Secret Gardens  

by David Belbin Published by Five Leaves Publications

Review by Julia Pirie

David Belbin is an experienced novelist who started writing for young adults in the early nineties. His latest title Secret Gardens follows a line of successful publications for ‘reluctant readers’ – books which deal with YA content, accessible for those who do not have the English language skills expected of their peers.
Secret Gardens has a reading age of about 7-8 but the story of its narrator, 15-year-old Aazim, an asylum-seeker, is aimed at audiences of 13+.
Our hero is left to fend for himself after his family is taken away by Immigration. He meets Nadimah from the Ivory Coast who has been sold into slavery by a family friend. Together they go on the run, looking for work and somewhere safe to live.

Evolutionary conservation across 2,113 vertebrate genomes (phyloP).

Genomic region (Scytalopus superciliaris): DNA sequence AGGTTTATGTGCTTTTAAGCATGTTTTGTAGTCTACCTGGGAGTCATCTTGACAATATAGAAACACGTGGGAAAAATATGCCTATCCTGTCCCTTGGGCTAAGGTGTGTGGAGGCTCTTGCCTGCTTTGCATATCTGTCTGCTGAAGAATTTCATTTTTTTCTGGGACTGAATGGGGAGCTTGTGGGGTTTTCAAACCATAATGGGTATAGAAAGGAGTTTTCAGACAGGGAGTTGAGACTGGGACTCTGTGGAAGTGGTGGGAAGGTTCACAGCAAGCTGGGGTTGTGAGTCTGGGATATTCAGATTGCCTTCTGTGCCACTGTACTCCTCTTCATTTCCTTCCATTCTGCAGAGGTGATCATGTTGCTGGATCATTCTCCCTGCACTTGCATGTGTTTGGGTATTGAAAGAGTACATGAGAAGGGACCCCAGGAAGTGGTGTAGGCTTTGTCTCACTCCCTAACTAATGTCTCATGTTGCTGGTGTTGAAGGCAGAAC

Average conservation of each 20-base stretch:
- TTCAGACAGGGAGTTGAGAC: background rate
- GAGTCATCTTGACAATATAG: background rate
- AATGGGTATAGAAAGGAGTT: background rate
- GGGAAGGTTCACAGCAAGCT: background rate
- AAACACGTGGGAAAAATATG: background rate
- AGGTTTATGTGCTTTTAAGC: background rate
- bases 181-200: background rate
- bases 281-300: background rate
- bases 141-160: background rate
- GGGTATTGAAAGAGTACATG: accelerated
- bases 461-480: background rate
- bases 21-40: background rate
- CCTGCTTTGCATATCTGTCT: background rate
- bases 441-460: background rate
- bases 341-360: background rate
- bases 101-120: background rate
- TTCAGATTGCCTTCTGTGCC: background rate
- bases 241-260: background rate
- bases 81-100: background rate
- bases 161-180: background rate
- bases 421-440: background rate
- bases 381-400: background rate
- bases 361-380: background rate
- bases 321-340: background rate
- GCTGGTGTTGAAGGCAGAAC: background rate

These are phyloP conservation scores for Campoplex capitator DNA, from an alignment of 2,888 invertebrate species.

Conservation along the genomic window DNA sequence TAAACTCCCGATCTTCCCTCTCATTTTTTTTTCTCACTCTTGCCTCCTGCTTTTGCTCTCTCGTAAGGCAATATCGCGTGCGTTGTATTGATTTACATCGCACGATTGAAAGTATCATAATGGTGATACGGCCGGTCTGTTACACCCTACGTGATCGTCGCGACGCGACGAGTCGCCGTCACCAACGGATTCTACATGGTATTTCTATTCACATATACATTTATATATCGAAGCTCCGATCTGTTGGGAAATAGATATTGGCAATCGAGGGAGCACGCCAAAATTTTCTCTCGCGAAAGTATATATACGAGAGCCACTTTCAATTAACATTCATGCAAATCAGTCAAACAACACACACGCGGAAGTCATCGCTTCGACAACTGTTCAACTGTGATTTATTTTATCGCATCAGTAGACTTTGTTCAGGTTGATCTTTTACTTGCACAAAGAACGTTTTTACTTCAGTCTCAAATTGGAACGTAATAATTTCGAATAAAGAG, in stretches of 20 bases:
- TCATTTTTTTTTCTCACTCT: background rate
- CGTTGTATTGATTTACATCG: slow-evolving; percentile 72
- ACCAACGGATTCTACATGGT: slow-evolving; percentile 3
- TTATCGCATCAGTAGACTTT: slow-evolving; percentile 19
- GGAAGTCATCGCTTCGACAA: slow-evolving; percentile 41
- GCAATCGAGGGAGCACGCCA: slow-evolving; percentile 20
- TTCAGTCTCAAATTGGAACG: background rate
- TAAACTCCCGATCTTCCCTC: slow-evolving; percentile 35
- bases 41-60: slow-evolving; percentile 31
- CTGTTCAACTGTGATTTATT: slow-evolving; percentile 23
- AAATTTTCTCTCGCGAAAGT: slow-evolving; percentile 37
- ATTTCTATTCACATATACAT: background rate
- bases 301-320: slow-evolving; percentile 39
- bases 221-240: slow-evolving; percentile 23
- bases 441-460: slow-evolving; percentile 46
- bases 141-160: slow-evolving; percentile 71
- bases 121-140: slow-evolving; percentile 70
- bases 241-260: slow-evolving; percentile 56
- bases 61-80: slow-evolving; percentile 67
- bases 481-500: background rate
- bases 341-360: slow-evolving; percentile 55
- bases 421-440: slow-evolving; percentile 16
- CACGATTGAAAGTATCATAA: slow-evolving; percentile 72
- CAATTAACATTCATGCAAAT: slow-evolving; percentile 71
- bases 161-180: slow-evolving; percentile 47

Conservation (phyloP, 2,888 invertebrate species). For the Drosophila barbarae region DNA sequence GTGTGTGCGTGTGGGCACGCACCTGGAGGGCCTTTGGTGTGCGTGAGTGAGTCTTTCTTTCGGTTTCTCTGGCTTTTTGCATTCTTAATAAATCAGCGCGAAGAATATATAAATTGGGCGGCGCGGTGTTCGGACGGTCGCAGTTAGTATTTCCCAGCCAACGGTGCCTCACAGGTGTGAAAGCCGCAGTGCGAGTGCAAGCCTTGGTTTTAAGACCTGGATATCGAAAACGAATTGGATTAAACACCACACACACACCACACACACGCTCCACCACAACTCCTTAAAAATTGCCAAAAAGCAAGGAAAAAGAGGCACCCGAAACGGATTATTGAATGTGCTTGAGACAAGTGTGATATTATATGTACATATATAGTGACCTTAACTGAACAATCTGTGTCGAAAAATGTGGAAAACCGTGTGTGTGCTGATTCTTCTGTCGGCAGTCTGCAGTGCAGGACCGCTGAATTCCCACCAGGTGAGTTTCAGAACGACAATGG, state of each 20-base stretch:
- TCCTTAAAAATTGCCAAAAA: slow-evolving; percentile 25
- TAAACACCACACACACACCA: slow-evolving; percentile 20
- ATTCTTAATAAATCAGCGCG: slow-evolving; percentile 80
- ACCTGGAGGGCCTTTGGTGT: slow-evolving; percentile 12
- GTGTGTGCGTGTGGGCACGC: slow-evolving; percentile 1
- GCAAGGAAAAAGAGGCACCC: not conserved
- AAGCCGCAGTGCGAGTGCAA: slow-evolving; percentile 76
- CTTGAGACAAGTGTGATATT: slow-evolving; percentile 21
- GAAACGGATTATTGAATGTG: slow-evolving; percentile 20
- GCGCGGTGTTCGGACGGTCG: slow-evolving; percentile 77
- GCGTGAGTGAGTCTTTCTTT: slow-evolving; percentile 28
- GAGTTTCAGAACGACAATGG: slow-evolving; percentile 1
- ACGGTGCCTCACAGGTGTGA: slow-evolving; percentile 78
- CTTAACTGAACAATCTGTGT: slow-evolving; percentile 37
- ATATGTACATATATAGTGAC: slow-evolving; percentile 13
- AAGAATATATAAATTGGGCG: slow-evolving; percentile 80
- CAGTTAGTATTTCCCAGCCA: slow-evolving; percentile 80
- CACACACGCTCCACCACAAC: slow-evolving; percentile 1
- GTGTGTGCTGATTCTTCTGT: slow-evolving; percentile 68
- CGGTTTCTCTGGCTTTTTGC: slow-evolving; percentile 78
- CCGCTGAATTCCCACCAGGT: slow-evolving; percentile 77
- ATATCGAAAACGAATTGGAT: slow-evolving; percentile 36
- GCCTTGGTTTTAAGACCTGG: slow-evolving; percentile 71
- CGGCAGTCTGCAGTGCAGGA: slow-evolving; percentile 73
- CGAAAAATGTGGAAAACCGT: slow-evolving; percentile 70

Belbin tells a spare but powerful story. His all-too realistic scenario of ordinary people caught in global power struggles and children as victims of adults is set against the more lyrical background of ‘secret gardens’ – the allotments, gardens and farms of the Midlands.
A range of minor characters representing both the good and the bad in multi-cultural Britain is economically and convincingly drawn.
There is a hopeful if not happy ending and the book raises more questions than it answers which you could use in mainstream drama or PHSE lessons.